July 26 2011

How Dare Companies Try to Make Money!

Julie Gunlock

Professional food nanny Marion Nestle is hand-wringing again. On her food blog for The Atlantic, Nestle bemoans the decision made by Campbell's Soup Company to increase the salt content in its soups, after sales slumped when salt was reduced. For Nestle, this is a reason to worry. She says, "As I endlessly repeat, even companies that want to make ‘healthier' products cannot do it - unless the products sell. If they don't, forget it." Well, yes, Ms. Nestle, that's true. Let me just give you an economics lesson even Contessa Brewer would be proud of: Companies must sell products to stay in business. If they don't, they go belly up and can no longer sell said products.

Get it, Ms. Nestle? While the Econ 101-challenged Nestle might have trouble with these basic business concepts, regular people get it. They buy products that taste good. Ostensibly due to pressure from nutty food nannies like Nestle, Campbell's reduced the salt content in its soups. Customers responded with their wallets, choosing to purchase soups from companies that maintained salt content. Campbell's is reacting to the market and upping the salt in its soups in order to sell more product.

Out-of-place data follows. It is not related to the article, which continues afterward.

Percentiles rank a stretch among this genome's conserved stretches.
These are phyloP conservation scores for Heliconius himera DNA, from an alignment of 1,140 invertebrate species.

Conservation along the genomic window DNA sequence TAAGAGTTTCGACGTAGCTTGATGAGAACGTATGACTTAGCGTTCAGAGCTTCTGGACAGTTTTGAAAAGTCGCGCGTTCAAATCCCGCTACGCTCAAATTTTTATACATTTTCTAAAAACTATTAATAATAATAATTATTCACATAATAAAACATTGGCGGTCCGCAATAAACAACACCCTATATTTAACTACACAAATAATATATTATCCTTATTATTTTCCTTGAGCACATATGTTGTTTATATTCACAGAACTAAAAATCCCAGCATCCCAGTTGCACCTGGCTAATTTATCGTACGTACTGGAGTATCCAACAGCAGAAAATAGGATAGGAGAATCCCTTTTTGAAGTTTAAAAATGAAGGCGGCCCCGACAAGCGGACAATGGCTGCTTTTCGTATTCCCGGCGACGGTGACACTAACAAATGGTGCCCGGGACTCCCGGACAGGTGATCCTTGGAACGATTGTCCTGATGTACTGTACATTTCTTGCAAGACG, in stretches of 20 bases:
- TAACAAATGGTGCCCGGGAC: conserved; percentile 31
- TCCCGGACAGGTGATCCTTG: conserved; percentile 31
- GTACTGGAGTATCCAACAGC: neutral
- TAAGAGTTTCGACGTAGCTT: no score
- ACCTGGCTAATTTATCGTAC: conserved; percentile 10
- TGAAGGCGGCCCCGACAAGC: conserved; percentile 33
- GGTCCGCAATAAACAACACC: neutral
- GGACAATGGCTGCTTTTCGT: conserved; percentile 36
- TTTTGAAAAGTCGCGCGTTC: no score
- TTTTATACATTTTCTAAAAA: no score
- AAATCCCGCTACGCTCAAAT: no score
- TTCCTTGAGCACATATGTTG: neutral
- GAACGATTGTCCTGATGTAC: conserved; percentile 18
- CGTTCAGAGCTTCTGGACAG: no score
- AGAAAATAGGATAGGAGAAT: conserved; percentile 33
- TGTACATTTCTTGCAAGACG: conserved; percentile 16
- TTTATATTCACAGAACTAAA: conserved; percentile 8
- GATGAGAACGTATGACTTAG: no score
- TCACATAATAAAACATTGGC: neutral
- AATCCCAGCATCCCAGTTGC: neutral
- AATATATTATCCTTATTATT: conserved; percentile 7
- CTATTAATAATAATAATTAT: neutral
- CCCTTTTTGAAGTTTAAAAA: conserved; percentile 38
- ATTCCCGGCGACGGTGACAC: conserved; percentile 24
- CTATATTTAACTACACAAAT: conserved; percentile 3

Nestle's concern about Campbell's soup made me wonder if she'd even seen the new Scientific American article citing the new study that found no evidence that limiting salt reduces the risk for cardiovascular diseases in people with normal or high blood pressure. This was big food news a few weeks ago. Surely Ms. Nestle - a professor of nutrition - saw this latest good news story on salt. When I did some basic Internet searching, not only did I find that she's read the article; she'd been asked to comment on it by an editor at Scientific American. In her Q-and-A with Scientific American, she seems genuinely baffled by the latest findings but she's sure on one point - the science has not made a conclusive decision on just how salt impacts the body. Hey, Ms. Nestle, here's one more economic lesson: Maybe businesses (and government regulators) should wait until the science does make a decision on salt.

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